Sarah Smith, a 2004 graduate of The Center for Rural Development’s Rogers Scholars program, has recently joined The Center as a Marketing Coordinator with a focus on fiber. Smith is an example of how the Rogers Scholars program is helping to build a brighter future for rural Kentuckians.
Since 1998, The Center for Rural Development’s Rogers Scholars program has been investing in future leaders. Rising high school juniors attend a week-long session that uses out-of-the-ordinary activities to teach leadership, technology, teamwork, communication, entrepreneurship, community service, goal-setting and positive attitude.
“We must stop exporting our young talent,” has often been heard from U.S. Congressman Harold “Hal” Rogers (KY-05), for whom the program is named, when he speaks of issues critical to the region’s success. Rogers has also shared his belief that “no young person should have to leave home to find his or her future.”
When Sarah Smith represented Lincoln County in the Rogers Scholars program’s seventh season, she was presented with a very similar message from President and CEO of The Center, Lonnie Lawson.
“We want to help the young people of our region develop confidence, skills, and a deeper commitment to their hometowns and this state,” said Lawson.
Throughout the program’s history, Rogers and Lawson have made it very clear that they hope to plant a mindset that will make the Scholars want to return home and lead after completing their education.
As a Scholar during the summer of 2004, Smith built a “virtual” business with simulation software, created and implemented a community service project, and expanded her professional manners and cultural awareness. Her favorite part of the program was the engineering major where she got hands-on experience designing bridges and building a humidity tester.
“The Rogers Scholars Program helped to prepare me for college and expanded my horizons. I really enjoyed the engineering major. Since I was also very interested in art, I started to dream about a career in architecture. At that time, I was 15 and felt I was getting ready to hit the world wide open and leave rural Kentucky behind,” she said.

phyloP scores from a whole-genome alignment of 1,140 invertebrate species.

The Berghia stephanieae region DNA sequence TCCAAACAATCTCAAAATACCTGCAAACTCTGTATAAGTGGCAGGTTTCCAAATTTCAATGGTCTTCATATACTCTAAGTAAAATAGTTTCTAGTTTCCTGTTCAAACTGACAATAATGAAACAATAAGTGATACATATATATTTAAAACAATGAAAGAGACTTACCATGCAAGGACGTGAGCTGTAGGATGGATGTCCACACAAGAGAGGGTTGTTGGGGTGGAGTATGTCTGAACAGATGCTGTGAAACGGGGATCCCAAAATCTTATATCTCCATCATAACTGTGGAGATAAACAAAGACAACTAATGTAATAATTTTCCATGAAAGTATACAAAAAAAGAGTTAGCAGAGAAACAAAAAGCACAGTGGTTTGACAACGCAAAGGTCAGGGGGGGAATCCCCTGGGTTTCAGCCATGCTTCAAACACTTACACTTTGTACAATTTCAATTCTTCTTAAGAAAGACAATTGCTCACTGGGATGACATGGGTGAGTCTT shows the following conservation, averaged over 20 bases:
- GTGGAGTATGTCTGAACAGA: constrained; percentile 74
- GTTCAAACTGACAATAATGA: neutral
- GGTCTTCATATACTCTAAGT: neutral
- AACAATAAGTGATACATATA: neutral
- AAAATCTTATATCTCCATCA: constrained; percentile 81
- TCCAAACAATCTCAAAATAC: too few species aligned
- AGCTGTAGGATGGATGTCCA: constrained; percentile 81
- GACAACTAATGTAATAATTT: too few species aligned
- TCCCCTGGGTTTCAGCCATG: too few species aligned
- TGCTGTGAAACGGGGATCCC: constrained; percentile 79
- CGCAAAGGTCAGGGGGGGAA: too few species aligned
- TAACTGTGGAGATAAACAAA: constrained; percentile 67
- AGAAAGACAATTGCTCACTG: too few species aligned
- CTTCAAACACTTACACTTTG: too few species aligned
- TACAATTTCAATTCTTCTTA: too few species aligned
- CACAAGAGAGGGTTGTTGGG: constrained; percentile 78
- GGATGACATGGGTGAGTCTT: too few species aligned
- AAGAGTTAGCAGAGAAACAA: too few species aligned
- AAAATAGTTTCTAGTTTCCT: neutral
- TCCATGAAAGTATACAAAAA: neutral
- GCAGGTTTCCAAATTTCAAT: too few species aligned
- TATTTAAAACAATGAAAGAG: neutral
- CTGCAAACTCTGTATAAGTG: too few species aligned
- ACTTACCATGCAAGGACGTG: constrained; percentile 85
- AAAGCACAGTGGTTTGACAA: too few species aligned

Smith went on to obtain a Bachelor of Arts in Architecture from the University of Kentucky.
“It was during my college years that the Rogers Scholars message of commitment to home came to life for me. It became clear that the career I once dreamed of would lead me far away from my family, friends and my roots. I made up my mind that I wanted to stay in rural Kentucky, even if that meant I faced a huge challenge finding viable employment opportunities,” said Smith.
After college, Smith married and started her own family. She began raising her two daughters not far from where she grew up.
“I felt very limited by the job opportunities, and I began thinking about what this area will have to offer my girls when they grow up. That is when I decided I need to take action to help change these circumstances. I want to help create a future where my kids will have opportunities without leaving home,” she shared.
“That is when a new dream started for me. I realized that The Center for Rural Development was accomplishing its mission to stimulate innovative and sustainable economic development solutions and a better way of life in Southern and Eastern Kentucky. I wanted to be a part of that, so I set my sights on a career at The Center,” Smith said.
Smith recently joined The Center as a Marketing Coordinator with a focus on fiber. She is helping to support KentuckyWired, the statewide fiber broadband network. The project will bring more than 3,100 miles of high-speed, high-capacity fiber infrastructure, often referred to as the “middle mile” to all 120 Kentucky counties.
This new infrastructure will ultimately mean greater opportunities for economic development; enhanced education and research capabilities; improved healthcare delivery; a greater coordination network for public safety and first responders; and augmented connectivity for libraries and communities.
“I am very grateful for the commitment that The Center and Congressman Rogers have made to improve rural Kentucky. The Rogers Scholars program, KentuckyWired, and other Center initiatives have shaped my life and are creating a brighter future for our youth. I am excited to be a part of the important work The Center carries out. It’s nice to be able to use the design skills I obtained during college, and the values I gained as a Rogers Scholar to be a part of making a difference,” Smith added.
For more information about The Center for Rural Development, call 606-677-6000 or visit www.centertech.com. For more information about Rogers Scholars, contact Allison Cross, community liaison and youth programs coordinator, at 606-677-6019 or email firstname.lastname@example.org. Visit www.centeryouthprograms.com to learn more about the Rogers Scholars program.